When you think of the word “paradise,” what image comes to mind? A tropical island? A serene forest? A snow-capped mountain? Everyone probably has a slightly different version of what paradise means to them, but to photographer Eliot Dudik, it means taking a look at places that don’t fit the typical description at all.

For his new series of photographs, Paradise Road, Dudik, who uses his work to explore the connection between landscapes, culture, memory, and politics, has photographed 90 of the 196 roads that are actually called “Paradise Road” across the United States, in places like Smithville, Mo., Orrville, Ohio, and Northport, Maine.
These photos might be of a lonely gas station near a windswept intersection, or rolling green fields populated by farm animals, or a parched stream struggling towards a nearby river. Dudik simply captured whatever landscape awaited his lens on Paradise Road, somehow rendering images heavy with pride, loneliness, and unexpected beauty.

“My interest in the subject started with one Paradise Road, in Spring Mills, Penn.,” Dudik says. “That’s where I grew up. I was lying in my bed at my father’s house over the winter holidays, and as I was about to fall asleep. I had a flash of a Paradise Road sign cross my consciousness. I thought about what that meant and why I was seeing it in my mind. The next morning I looked at a map of where my father and I had been driving the day before, and sure enough, we had passed a road called Paradise Road, which is quite likely one of the reasons it popped into my head later that night.”

From that brief flash of inspiration came the idea for a massive new project, but there was a larger, more troubling emotion behind Dudik’s new quest. “I spent that next morning researching and mapping all the Paradise Roads I could find across the country, and set out that afternoon to start photographing what I found on them,” he says. “At the time this project started, before the last election, I was feeling quite anxious about my future as well as the future of our nation. Traveling the country to visit these sites became a way for me to not only consider the direction and desires of my own life, but to also attempt a sort of typology of American happiness across all regions of the United States during the first part of the 21st century, and after the biggest recession since the Great Depression.”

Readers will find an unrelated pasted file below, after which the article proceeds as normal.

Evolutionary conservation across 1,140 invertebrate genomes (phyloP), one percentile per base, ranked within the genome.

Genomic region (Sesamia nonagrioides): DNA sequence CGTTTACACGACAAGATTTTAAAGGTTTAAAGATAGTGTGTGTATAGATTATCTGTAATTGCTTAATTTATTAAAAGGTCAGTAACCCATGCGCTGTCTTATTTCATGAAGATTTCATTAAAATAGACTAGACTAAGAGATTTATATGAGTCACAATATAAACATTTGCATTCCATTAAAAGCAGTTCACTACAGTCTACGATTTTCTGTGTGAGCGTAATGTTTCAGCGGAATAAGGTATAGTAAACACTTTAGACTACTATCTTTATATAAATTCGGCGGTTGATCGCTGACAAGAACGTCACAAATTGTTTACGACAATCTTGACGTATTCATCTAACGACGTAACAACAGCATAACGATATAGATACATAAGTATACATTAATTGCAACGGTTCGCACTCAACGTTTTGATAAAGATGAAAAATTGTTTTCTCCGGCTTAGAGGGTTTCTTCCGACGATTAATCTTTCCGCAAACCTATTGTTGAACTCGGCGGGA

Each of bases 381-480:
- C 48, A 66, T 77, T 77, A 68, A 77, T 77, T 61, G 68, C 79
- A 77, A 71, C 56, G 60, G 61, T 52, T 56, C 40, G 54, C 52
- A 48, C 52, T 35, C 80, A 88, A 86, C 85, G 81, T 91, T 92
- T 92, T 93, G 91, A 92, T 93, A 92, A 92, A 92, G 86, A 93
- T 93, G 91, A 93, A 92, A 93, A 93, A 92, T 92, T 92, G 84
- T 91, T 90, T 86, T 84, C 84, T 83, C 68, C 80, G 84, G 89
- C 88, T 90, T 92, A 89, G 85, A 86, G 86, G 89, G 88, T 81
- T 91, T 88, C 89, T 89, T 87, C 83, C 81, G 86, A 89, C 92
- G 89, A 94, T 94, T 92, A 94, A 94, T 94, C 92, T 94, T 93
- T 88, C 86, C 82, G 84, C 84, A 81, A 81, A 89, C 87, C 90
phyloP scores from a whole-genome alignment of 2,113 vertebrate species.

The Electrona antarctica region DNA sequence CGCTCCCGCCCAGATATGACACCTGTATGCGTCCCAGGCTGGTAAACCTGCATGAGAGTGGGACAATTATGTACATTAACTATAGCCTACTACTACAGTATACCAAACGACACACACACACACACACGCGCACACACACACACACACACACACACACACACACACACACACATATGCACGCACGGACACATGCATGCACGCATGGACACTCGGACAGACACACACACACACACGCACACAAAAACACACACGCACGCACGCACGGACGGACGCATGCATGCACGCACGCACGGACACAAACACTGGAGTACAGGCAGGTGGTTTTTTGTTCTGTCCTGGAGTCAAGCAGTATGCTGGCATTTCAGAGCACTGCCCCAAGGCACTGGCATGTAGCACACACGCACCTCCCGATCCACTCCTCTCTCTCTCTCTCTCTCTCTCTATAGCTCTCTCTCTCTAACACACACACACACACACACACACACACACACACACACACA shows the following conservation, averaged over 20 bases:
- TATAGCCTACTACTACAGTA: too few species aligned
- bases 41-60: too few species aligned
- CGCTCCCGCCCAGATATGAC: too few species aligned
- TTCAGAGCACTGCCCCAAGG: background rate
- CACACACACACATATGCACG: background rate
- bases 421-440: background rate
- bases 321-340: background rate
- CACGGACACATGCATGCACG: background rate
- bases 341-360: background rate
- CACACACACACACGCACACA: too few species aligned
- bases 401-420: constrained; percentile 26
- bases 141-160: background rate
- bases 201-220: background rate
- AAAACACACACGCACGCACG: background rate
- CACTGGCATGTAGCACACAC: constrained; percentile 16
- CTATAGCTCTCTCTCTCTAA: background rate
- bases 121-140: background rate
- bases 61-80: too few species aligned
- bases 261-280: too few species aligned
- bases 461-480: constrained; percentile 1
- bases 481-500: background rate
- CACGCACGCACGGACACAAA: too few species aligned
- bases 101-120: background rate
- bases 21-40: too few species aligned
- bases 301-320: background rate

For whatever reason, most of the Paradise Roads in America are in rural areas, which Dudik thought would provide him a great deal of variety. But despite some differences, he was somewhat startled at the commonalities he found.

“I’ve been surprised at how similar these roads are across the country,” he says. “I’ve visited most regions of the United States and haven’t seen the diversity I expected. I think people who actually think they’ve found paradise named some of these roads, and others seemed to be a way of lightening the burden of a heavy situation, in a sad kind of way. But that is my projection, our perception of paradise varies greatly, and I try to avoid that when I look at and photograph these places.”

Dudik found more diversity in phase two of his project, a connected exhibition called Paradise Out Front. For that series of photos, Dudik curated a group of 13 photographers and asked them to respond with their own ideas of what “paradise” means to them.

“I wanted to produce an exhibition with some artists I admire whose work directly or indirectly addresses ideas of paradise in diverse ways,” he says. “The title Paradise Out-Front is intended to describe an honest, direct, and sincere mode of transmission on the subject. This exhibition isn’t intended to be an all-encompassing exploration of paradise, however it will hopefully begin a dialog about what we find most important in this life to focus our time and energy on, to work and fight for. These artists in Paradise Out-Front help me to begin that conversation; begin to express the diversity of human wants and needs, and begin to help all of us understand each other a little more.”

The Southern, a contemporary art gallery in Charleston opened by Justin & Erin Nathanson about a year ago, is hosting a joint exhibition of Paradise Road and Paradise Out-Front starting this Fri. Jan. 27, and Erin Nathanson says that the theme means a lot to the gallery owners personally.
“This idea of paradise is different for everyone,” she says. “We’ve all been striving for different dreams. And I guess you could say over the past year, Justin and I, by opening this gallery, were in a sense putting together our own paradise. You might have visions of sandy beaches and gorgeous architecture, but by taking these photos Eliot captured a different perspective. And we think it’s important to bring that to Charleston and to our gallery, and to support an artist like Eliot. I love when an artist commits to an idea that might take years to complete, but at the end of the day they just feel that passionate about the subject.”

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